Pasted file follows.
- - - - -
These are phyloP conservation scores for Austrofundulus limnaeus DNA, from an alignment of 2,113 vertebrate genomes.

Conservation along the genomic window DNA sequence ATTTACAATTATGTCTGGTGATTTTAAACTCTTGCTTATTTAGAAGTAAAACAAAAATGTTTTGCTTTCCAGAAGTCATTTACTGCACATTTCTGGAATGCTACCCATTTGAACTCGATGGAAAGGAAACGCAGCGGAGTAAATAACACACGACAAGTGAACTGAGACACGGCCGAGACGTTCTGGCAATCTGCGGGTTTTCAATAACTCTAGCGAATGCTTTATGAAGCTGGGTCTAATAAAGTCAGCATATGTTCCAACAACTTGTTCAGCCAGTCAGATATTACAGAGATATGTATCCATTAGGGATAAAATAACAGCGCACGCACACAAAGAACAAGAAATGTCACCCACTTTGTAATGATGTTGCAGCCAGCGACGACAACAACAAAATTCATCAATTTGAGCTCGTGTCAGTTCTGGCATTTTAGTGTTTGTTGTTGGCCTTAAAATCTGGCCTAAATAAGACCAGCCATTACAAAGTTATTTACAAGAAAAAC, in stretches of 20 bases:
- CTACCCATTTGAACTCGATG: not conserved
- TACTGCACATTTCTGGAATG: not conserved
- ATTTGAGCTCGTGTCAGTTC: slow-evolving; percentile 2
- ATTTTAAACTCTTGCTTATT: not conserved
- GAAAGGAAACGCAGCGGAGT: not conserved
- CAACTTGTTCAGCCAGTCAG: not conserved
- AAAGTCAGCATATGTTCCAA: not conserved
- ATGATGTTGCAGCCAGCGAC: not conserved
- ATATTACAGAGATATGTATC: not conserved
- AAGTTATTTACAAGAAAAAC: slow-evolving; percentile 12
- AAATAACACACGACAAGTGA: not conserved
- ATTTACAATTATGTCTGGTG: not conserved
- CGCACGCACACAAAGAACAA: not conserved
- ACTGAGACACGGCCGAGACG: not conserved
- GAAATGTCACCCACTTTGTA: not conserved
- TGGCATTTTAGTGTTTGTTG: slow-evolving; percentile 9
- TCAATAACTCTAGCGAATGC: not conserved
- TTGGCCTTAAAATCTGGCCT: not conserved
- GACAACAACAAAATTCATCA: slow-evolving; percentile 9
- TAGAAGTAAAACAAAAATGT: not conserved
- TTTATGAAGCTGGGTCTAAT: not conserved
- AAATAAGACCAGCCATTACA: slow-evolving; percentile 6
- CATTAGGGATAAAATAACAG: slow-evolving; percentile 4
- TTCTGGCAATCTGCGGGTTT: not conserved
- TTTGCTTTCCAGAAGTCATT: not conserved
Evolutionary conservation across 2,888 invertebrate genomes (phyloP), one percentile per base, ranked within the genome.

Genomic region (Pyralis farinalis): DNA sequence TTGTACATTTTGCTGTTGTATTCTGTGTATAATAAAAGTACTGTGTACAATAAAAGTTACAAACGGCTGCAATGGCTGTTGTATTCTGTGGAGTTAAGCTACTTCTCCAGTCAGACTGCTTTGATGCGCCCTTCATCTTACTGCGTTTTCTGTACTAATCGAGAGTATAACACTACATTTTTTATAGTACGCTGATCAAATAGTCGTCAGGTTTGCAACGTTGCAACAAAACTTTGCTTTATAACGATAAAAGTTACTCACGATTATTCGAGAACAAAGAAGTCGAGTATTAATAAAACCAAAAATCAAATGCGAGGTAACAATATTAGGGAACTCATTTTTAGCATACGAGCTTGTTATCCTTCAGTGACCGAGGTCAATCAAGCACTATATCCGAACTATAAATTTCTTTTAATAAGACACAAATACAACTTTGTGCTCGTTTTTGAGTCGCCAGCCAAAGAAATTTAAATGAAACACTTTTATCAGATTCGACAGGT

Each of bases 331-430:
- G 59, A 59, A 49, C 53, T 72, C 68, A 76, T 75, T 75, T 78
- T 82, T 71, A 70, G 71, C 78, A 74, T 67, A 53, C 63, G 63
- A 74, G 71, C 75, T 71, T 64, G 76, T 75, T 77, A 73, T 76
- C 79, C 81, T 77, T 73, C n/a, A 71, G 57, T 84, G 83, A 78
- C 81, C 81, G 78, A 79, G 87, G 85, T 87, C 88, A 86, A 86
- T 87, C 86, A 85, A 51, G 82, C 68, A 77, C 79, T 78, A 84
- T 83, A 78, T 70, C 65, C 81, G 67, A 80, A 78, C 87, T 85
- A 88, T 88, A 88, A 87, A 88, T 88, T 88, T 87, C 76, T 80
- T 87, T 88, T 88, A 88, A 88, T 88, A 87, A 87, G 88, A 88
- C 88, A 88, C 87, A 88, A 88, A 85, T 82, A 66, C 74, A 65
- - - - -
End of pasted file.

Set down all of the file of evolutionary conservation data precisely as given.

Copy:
These are phyloP conservation scores for Austrofundulus limnaeus DNA, from an alignment of 2,113 vertebrate genomes.

Conservation along the genomic window DNA sequence ATTTACAATTATGTCTGGTGATTTTAAACTCTTGCTTATTTAGAAGTAAAACAAAAATGTTTTGCTTTCCAGAAGTCATTTACTGCACATTTCTGGAATGCTACCCATTTGAACTCGATGGAAAGGAAACGCAGCGGAGTAAATAACACACGACAAGTGAACTGAGACACGGCCGAGACGTTCTGGCAATCTGCGGGTTTTCAATAACTCTAGCGAATGCTTTATGAAGCTGGGTCTAATAAAGTCAGCATATGTTCCAACAACTTGTTCAGCCAGTCAGATATTACAGAGATATGTATCCATTAGGGATAAAATAACAGCGCACGCACACAAAGAACAAGAAATGTCACCCACTTTGTAATGATGTTGCAGCCAGCGACGACAACAACAAAATTCATCAATTTGAGCTCGTGTCAGTTCTGGCATTTTAGTGTTTGTTGTTGGCCTTAAAATCTGGCCTAAATAAGACCAGCCATTACAAAGTTATTTACAAGAAAAAC, in stretches of 20 bases:
- CTACCCATTTGAACTCGATG: not conserved
- TACTGCACATTTCTGGAATG: not conserved
- ATTTGAGCTCGTGTCAGTTC: slow-evolving; percentile 2
- ATTTTAAACTCTTGCTTATT: not conserved
- GAAAGGAAACGCAGCGGAGT: not conserved
- CAACTTGTTCAGCCAGTCAG: not conserved
- AAAGTCAGCATATGTTCCAA: not conserved
- ATGATGTTGCAGCCAGCGAC: not conserved
- ATATTACAGAGATATGTATC: not conserved
- AAGTTATTTACAAGAAAAAC: slow-evolving; percentile 12
- AAATAACACACGACAAGTGA: not conserved
- ATTTACAATTATGTCTGGTG: not conserved
- CGCACGCACACAAAGAACAA: not conserved
- ACTGAGACACGGCCGAGACG: not conserved
- GAAATGTCACCCACTTTGTA: not conserved
- TGGCATTTTAGTGTTTGTTG: slow-evolving; percentile 9
- TCAATAACTCTAGCGAATGC: not conserved
- TTGGCCTTAAAATCTGGCCT: not conserved
- GACAACAACAAAATTCATCA: slow-evolving; percentile 9
- TAGAAGTAAAACAAAAATGT: not conserved
- TTTATGAAGCTGGGTCTAAT: not conserved
- AAATAAGACCAGCCATTACA: slow-evolving; percentile 6
- CATTAGGGATAAAATAACAG: slow-evolving; percentile 4
- TTCTGGCAATCTGCGGGTTT: not conserved
- TTTGCTTTCCAGAAGTCATT: not conserved
Evolutionary conservation across 2,888 invertebrate genomes (phyloP), one percentile per base, ranked within the genome.

Genomic region (Pyralis farinalis): DNA sequence TTGTACATTTTGCTGTTGTATTCTGTGTATAATAAAAGTACTGTGTACAATAAAAGTTACAAACGGCTGCAATGGCTGTTGTATTCTGTGGAGTTAAGCTACTTCTCCAGTCAGACTGCTTTGATGCGCCCTTCATCTTACTGCGTTTTCTGTACTAATCGAGAGTATAACACTACATTTTTTATAGTACGCTGATCAAATAGTCGTCAGGTTTGCAACGTTGCAACAAAACTTTGCTTTATAACGATAAAAGTTACTCACGATTATTCGAGAACAAAGAAGTCGAGTATTAATAAAACCAAAAATCAAATGCGAGGTAACAATATTAGGGAACTCATTTTTAGCATACGAGCTTGTTATCCTTCAGTGACCGAGGTCAATCAAGCACTATATCCGAACTATAAATTTCTTTTAATAAGACACAAATACAACTTTGTGCTCGTTTTTGAGTCGCCAGCCAAAGAAATTTAAATGAAACACTTTTATCAGATTCGACAGGT

Each of bases 331-430:
- G 59, A 59, A 49, C 53, T 72, C 68, A 76, T 75, T 75, T 78
- T 82, T 71, A 70, G 71, C 78, A 74, T 67, A 53, C 63, G 63
- A 74, G 71, C 75, T 71, T 64, G 76, T 75, T 77, A 73, T 76
- C 79, C 81, T 77, T 73, C n/a, A 71, G 57, T 84, G 83, A 78
- C 81, C 81, G 78, A 79, G 87, G 85, T 87, C 88, A 86, A 86
- T 87, C 86, A 85, A 51, G 82, C 68, A 77, C 79, T 78, A 84
- T 83, A 78, T 70, C 65, C 81, G 67, A 80, A 78, C 87, T 85
- A 88, T 88, A 88, A 87, A 88, T 88, T 88, T 87, C 76, T 80
- T 87, T 88, T 88, A 88, A 88, T 88, A 87, A 87, G 88, A 88
- C 88, A 88, C 87, A 88, A 88, A 85, T 82, A 66, C 74, A 65